How do you best reward knowledge sharing or rapid learning behaviours? Be random!
How do organisations create positive ‘compulsive’ behaviours? The type of behaviours that allow the organisational community to better sense their environment, anticipate needs, innovate and do this more quickly? For people involved in knowledge management or learning and development, this often centres around the grand old question, how do we get people to share knowledge?
These questions quickly shift to talk of reward for positive behaviours. Poor thinking goes something like this: Want more knowledge sharing in your organisation? Consistently reward people for the behaviours you want to see and you’ll see more of it. The problem is that this form of reward has been demonstrated not to work, and yet people persist with it!
Leaders, talent managers and knowledge service managers in organisations could actually take a different route. One practiced by game designers. One based on randomness. One designed to stimulate compulsive behaviours. One being explored as a way to increase deep learning.
The secret is something called a Ludic Loop, which has two key elements:
1. Engineered randomness (variable ratio schedule of reinforcement) – in other words, reward cannot be predicted, as it is delivered after an unknown number of displays of positive behaviour
“Our response to unexpected rewards is hard-wired. Psychologists have long understood that random windfalls are better at making us compulsively repeat a certain behaviour than predictable ones” (New Scientist – 31 May 2014, p. 40).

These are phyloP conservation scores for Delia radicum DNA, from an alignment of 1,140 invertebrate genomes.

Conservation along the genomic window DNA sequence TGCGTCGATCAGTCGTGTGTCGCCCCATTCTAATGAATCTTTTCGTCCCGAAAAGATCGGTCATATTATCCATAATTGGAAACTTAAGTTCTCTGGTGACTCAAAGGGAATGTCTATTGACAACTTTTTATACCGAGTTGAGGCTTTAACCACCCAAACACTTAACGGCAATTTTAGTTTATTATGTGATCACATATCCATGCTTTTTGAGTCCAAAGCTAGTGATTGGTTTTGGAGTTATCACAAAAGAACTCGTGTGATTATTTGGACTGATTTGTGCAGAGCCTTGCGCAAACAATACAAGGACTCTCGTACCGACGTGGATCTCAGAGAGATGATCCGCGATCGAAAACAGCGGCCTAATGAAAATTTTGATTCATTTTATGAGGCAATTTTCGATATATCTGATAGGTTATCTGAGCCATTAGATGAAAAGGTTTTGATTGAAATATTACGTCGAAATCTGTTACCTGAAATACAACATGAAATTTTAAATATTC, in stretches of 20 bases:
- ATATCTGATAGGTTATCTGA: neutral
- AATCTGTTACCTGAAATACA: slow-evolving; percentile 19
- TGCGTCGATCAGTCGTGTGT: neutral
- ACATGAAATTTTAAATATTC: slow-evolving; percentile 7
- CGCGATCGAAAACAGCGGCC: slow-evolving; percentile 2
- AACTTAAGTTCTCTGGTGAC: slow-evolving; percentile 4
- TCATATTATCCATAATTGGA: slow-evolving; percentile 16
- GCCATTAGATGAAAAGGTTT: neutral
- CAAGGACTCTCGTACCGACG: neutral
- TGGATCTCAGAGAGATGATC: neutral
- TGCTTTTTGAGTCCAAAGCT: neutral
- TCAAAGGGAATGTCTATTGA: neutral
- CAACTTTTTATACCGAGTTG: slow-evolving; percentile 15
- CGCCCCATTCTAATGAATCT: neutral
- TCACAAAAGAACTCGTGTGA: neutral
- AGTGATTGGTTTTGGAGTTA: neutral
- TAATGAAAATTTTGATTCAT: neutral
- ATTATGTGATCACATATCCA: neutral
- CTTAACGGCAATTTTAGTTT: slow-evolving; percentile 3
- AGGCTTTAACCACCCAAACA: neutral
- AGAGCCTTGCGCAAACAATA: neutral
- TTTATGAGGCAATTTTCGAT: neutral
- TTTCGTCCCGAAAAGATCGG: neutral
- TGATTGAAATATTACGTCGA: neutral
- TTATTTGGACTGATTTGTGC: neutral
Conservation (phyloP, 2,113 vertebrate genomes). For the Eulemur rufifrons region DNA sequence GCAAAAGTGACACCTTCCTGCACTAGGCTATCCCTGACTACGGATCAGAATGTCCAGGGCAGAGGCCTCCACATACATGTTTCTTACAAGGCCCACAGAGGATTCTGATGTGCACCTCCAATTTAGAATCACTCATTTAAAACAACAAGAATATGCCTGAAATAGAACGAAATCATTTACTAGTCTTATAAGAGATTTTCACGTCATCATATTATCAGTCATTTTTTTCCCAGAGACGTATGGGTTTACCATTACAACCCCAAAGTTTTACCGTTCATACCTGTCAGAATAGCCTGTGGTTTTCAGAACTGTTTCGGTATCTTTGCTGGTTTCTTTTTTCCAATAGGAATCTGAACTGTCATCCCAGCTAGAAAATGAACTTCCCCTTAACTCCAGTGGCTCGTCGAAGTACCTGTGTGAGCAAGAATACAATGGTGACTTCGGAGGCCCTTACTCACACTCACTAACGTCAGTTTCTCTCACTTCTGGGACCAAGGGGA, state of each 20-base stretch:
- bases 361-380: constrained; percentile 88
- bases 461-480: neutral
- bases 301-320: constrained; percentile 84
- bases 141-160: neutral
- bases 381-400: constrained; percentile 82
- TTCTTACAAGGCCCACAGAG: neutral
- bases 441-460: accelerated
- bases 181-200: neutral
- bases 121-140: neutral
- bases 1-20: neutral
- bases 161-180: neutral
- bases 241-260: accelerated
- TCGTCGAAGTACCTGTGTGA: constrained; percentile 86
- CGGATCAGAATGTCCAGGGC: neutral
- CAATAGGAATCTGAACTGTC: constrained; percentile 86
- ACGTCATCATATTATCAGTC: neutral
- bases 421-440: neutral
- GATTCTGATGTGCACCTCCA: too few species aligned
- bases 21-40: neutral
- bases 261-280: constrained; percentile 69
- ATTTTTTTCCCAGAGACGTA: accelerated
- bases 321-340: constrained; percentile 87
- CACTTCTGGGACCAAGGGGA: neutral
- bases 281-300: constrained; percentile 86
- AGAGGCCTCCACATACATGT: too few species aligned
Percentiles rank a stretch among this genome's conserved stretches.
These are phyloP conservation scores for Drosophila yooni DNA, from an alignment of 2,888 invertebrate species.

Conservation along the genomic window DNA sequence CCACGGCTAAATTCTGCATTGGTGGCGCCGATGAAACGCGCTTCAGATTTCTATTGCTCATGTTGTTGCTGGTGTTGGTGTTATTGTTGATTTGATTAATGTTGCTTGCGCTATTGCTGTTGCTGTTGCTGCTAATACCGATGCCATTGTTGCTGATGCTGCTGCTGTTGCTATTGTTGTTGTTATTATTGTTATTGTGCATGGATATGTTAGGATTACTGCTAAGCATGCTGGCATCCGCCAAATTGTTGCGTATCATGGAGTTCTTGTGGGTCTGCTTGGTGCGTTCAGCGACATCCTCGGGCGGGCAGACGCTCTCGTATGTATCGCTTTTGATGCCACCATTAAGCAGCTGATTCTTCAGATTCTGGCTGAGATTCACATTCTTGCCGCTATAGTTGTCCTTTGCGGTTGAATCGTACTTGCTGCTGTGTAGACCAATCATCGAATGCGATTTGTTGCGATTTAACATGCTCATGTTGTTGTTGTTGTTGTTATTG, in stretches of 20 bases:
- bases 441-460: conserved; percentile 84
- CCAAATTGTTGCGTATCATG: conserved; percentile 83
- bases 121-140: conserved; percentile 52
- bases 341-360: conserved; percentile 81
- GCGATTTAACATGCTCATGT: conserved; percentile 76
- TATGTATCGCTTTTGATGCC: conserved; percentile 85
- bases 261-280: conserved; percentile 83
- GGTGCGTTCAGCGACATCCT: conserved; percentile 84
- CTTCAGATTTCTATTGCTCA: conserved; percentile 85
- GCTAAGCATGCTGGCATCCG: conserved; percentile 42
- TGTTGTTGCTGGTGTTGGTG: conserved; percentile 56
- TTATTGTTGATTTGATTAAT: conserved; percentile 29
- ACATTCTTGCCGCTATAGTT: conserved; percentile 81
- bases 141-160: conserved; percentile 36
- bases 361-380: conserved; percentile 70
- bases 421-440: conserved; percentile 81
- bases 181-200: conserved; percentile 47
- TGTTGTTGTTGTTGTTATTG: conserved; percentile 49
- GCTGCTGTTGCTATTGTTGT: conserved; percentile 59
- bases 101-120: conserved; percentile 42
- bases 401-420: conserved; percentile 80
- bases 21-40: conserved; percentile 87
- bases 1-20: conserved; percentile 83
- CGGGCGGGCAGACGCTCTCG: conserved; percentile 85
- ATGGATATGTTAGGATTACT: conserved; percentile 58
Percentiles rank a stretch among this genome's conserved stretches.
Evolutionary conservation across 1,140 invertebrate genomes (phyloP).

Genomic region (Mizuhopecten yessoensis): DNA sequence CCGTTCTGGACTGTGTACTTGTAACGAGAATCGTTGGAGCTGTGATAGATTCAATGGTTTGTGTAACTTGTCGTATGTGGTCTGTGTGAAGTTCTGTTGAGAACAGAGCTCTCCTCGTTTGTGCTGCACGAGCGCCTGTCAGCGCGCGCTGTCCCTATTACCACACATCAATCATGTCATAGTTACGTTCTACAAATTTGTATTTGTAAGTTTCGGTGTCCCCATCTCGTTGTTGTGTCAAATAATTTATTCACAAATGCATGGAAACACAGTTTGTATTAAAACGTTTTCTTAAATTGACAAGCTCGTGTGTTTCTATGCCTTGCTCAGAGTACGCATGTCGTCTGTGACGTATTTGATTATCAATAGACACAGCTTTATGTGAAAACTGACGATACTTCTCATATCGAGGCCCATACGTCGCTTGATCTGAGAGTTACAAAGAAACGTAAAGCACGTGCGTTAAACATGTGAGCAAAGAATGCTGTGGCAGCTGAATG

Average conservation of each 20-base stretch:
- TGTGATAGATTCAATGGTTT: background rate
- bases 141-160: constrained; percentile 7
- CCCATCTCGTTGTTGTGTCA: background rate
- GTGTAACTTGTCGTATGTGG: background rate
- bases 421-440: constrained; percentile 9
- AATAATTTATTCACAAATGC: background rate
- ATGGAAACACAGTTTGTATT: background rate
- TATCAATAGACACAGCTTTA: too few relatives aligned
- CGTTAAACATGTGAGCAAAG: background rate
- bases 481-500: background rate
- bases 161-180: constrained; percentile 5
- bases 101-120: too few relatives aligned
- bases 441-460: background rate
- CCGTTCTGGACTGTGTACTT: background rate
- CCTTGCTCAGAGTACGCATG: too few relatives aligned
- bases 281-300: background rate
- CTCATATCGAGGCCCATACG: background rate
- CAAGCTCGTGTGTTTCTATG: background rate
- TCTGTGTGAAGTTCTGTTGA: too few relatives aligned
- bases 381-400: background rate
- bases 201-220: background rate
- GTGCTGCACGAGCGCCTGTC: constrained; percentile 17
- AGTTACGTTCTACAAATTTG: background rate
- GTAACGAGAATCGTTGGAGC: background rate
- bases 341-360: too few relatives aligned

2. A sense of mastery, brought about by a fleeting illusion of control
“Psychologists have long understood that a sense of mastery at some venture seems to be a powerful motivator, even when we’re not actually getting any better at it. Even a fleeting illusion of control puts us in mind of efforts characterised by setbacks and improvements, like tennis or golf” (New Scientist – 31 May 2014, p. 40).
The power of the Ludic Loop can be seen in the app store behemoth that is Candy Crush, a simple pattern building game (think a candy based version of Tetris or Bejewelled). The game is engineered on randomness, but people sense patterns that give them a fleeting sense of mastery. Here’s the rub, the game can be downloaded for free. How can anyone make money by giving something away for nothing?
The genius is in the design. Gameplay develops compulsive behaviour that borders on addiction. Clever gameplay design limits the opportunity to proceed (e.g., you have five ‘free’ lives, but every mistake costs you a life that takes 30 minutes to regenerate. Lose 5 lives and you have to wait 2.5 hours or you can pay a small fee to have your lives back immediately). This approach to in-play purchase, underpinned by a Ludic Loop, is reported to earn the designer around $900,000 per day from the 500 million people who have downloaded the game and the 7 million who apparently play every day.